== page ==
The real estate in Pakistan: Prospects and challenges

Pakistan’s realty state has a large contribution in its economic growth. According to the World Bank estimate, the size of a country’s real estate assets constitutes between 60 and 70% of the country’s total wealth; if these estimates are applied to Pakistan, the estimated size of the real estate sector would be $300 to $400 billion. Because of many financial, economic and political challenges, real estate has not performed well in 2019. But, there are high hopes that there will be high growth in the real sector in 2020.

There has been a slowdown in real estate since 2017 because of political instability and uncertainty of economic and financial policies. Absence of incentives for the investors, imposition of ban on non-filers to buy a property worth more than 5 million unless they register themselves with the Federal Board of Revenue (FBR), FBR’s strict regulation on banking transactions of non-filers, levying of high taxes on transfers of property discouraged the investors to put their money in the sector in 2018-19. Another factor that contributed to slowdown of the real estate is non-utilisation of developmental budget that led to contraction of construction sector and consequently, realty sector.

Despite the gloomy outlook of the real sector, there are compelling facts that indicate that the 2020 year will be encouraging for the investors, especially for the overseas Pakistanis. Among the promising factors which paint encouraging pictures for the real estate sector are the boom of the tourism industry. Inbound tourism in Pakistan has witnessed a marked increase of over 70 per cent during the year 2019 as compared to corresponding year, mainly due to multiple initiatives, specially improved security situation. The number of foreigners who visited Pakistan in 2018 on tourist visas stands at 17,823, which was 10,476 in 2017,” according to one report.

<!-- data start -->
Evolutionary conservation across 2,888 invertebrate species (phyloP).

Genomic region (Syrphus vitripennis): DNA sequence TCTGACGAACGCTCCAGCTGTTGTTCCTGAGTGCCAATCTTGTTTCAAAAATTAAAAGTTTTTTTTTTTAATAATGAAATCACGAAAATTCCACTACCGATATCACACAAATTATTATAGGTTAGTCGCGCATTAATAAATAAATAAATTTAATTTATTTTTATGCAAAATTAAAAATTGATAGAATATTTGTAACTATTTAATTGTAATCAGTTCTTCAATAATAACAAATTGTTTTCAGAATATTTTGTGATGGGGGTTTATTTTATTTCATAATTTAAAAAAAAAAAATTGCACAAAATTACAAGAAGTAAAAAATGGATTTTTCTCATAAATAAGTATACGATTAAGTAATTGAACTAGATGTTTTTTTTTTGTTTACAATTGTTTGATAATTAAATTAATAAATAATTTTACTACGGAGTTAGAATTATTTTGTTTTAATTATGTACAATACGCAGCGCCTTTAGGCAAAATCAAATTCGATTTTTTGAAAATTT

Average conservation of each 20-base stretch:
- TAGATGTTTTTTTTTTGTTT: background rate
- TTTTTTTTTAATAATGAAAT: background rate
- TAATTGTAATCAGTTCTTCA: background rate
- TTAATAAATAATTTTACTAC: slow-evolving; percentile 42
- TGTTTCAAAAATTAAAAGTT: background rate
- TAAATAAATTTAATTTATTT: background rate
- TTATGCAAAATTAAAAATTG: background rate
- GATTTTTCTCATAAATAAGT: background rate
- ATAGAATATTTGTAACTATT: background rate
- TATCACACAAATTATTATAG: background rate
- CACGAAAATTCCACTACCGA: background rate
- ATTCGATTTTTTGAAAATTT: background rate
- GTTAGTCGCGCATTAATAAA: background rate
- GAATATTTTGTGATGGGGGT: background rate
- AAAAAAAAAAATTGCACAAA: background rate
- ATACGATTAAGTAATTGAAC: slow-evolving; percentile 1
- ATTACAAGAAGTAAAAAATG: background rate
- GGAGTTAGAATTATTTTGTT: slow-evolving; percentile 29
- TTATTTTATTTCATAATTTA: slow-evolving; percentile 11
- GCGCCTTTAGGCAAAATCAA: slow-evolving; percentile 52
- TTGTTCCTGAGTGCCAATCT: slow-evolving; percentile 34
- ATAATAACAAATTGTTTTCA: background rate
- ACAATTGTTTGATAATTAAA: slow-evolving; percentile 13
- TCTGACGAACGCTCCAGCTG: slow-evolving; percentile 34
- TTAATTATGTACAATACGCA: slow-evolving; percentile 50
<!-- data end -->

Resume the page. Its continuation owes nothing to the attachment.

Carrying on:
According to a World Bank report, an increase in foreign investment and an expansion of market has direct link with the worth of real estate. Improved indicators of economy indicate that 2020 year will increase the demand of commercial and luxury housing societies in metropolitan cities like Lahore, Faisalabad, Multan and Karachi.

Digital vision Pakistan is the biggest and much-needed project to modernize the governance system that bodes well for the investors, especially for the overseas Pakistanis who were eagerly waiting for the digitalization of governance and taxation system. E-governance offers a platform to report corruption, comfort for citizens and less interaction with the government functionaries. This landmark initiative will earn the confidence of investors to invest their money without wasting their time and money in initiating the process of their business in Pakistan.

Moreover, the federal government has also authorized relevant authorities to carry out a digital survey of the sale and purchase of the real estate in Pakistan which will provide citizens easy access to the information of all real estate.